What Is Joint Effusion?
Tuesday, 22 August 2017
Although it is normal to have a small amount of fluid in the wrist joints, this fluid can increase in volume quite rapidly. If a fluid build-up occurs, the wrist can appear swollen and inflamed. Quite often, this is referred to as joint effusion, a condition where the joint becomes swollen due to this abnormal accumulation of fluid in or around the joint.
Joint effusion can occur in numerous joints of the body. When it manifests in the wrist, this can be a symptom of underlying problems such as arthritis or gout. Depending on the severity of the joint effusion, it can also present varying symptoms of its own. To provide an overview of these symptoms, their causes, and possible treatments for joint effusion, we have compiled this concise guide to the condition.
What Causes Joint Effusion of the Wrist?
Joint effusion occurs when there is an excess of fluid in or surrounding the joints of the wrist. Although it is normal to have some fluid in the wrist, if there is an increase in this fluid then it can cause the wrist to appear swollen.
Typically, joint effusion will occur as a symptom of another condition affecting the wrist, such as arthritis or gout. It may also arise as a result of existing joint weakness or injury, or following a bacterial infection.
Who Can Develop Joint Effusion?
As the conditions and circumstances that can bring about joint effusion can affect people of all ages with a wide range of lifestyles, joint effusion of the wrist can also occur at any point. However, there are certain conditions and instances where the risk of developing joint effusion is increased. Examples of these include, but are not limited to, the following:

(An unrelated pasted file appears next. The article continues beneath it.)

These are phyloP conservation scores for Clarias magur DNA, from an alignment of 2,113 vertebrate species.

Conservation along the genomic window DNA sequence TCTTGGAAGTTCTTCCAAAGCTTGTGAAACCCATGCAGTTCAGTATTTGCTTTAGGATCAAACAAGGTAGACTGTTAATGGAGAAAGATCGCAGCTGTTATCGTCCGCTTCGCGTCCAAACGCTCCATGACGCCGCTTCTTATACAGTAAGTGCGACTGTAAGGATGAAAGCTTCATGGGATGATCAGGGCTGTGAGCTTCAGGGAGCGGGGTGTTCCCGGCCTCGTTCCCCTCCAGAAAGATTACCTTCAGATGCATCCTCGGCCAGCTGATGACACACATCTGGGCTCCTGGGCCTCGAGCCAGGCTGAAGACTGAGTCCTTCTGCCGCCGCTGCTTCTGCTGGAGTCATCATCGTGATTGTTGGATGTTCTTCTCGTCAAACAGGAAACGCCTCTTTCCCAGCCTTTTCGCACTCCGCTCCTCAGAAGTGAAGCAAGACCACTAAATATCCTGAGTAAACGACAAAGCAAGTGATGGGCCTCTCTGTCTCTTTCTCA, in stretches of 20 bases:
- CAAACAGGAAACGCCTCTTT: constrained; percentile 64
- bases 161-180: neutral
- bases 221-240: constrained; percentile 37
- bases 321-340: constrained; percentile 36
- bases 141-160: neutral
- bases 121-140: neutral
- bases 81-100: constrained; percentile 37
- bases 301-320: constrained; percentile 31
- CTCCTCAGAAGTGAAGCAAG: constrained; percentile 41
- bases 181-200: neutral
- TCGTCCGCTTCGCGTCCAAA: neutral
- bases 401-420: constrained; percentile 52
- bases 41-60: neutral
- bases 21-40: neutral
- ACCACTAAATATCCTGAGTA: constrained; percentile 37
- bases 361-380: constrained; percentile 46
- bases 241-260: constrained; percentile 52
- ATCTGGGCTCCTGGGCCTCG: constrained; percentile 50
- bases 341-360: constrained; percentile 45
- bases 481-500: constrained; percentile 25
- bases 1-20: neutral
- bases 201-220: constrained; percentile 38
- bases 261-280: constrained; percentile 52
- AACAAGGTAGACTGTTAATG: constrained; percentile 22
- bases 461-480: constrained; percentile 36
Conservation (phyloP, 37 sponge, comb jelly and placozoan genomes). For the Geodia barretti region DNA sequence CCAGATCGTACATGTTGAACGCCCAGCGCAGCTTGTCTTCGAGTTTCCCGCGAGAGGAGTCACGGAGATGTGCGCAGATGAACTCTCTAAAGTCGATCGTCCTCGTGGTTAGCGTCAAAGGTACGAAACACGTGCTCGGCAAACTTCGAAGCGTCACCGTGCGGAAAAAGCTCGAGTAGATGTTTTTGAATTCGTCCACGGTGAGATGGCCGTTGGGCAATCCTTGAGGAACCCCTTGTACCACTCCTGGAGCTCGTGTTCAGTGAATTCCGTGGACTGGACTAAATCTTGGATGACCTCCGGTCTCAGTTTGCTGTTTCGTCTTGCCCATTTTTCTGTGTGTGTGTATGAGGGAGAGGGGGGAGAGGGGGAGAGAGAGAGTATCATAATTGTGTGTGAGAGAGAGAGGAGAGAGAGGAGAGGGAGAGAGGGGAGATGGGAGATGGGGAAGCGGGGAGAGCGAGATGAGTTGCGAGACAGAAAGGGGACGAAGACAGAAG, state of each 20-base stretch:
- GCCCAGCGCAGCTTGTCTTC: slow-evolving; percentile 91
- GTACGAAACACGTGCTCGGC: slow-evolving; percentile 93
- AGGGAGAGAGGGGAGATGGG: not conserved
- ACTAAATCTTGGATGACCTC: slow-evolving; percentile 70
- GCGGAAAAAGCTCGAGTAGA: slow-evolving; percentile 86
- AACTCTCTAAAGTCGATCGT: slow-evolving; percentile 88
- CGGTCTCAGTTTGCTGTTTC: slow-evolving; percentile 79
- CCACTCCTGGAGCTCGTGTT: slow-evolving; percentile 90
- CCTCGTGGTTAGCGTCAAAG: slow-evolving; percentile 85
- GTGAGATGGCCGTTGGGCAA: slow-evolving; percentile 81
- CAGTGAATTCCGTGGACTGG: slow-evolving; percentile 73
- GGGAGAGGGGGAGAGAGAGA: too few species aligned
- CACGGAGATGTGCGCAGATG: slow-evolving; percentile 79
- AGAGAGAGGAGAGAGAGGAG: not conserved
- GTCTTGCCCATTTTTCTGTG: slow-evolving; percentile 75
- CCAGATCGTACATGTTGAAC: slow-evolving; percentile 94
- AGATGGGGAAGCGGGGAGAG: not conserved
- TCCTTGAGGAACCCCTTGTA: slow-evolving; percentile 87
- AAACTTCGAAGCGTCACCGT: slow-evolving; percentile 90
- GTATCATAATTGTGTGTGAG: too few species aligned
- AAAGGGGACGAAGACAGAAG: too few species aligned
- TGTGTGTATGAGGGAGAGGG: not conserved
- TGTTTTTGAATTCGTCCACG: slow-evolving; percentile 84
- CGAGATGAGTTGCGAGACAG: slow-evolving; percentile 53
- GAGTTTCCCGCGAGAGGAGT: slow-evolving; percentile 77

How Do I Treat Joint Effusion?
When joint effusion strikes, the pain can be unbearable, so it is important to weigh up the options available to you. Certain treatments may be preferred over others, depending on the severity and recurrence of the condition. Below are some examples of the possible treatments that may help relieve the debilitating symptoms of joint effusion.
In extreme cases of joint effusion, it may be necessary for a surgeon to perform aspiration on the swollen area. This is defined as the withdrawal or draining of fluid in the affected area with the use of a fine needle. This may require several sessions, and will require aftercare to the wrist. Your doctor can advise on this procedure, and whether or not it is the best approach for your condition.
Nonsteroidal Anti-Inflammatory Drugs (NSAIDS)
Nonsteroidal anti-inflammatory drugs, or NSAIDS, can be prescribed and taken orally to reduce the inflammation of the swollen area. Alongside the swelling reduction, they can also encourage pain relief, and may also result in the natural withdrawal of the fluid for more effective healing.
In some cases of joint effusion, cryotherapy may be practicable. This involves gently placing a cold pack over the swollen area to encourage a decrease in swelling and inflammation. This will also help to reduce pain so that you can better manage the condition.
Whether for mild cases of joint effusion or for post-operative aftercare and during rehabilitation, wearing a suitable wrist brace can dramatically alter the rate at which the affected area heals. Wearing a support that will immobilise the area to prevent any further damage from occurring, while also offering compression to encourage a quickened rate of healing, may not only relieve pain but can also result in a swifter recovery.
Finding the correct brace for your needs may also help to prevent joint effusion of the wrist from resurfacing, particularly in situations where it has developed as a result of infection or trauma. To view our full range of wrist supports for joint effusion, follow the button below.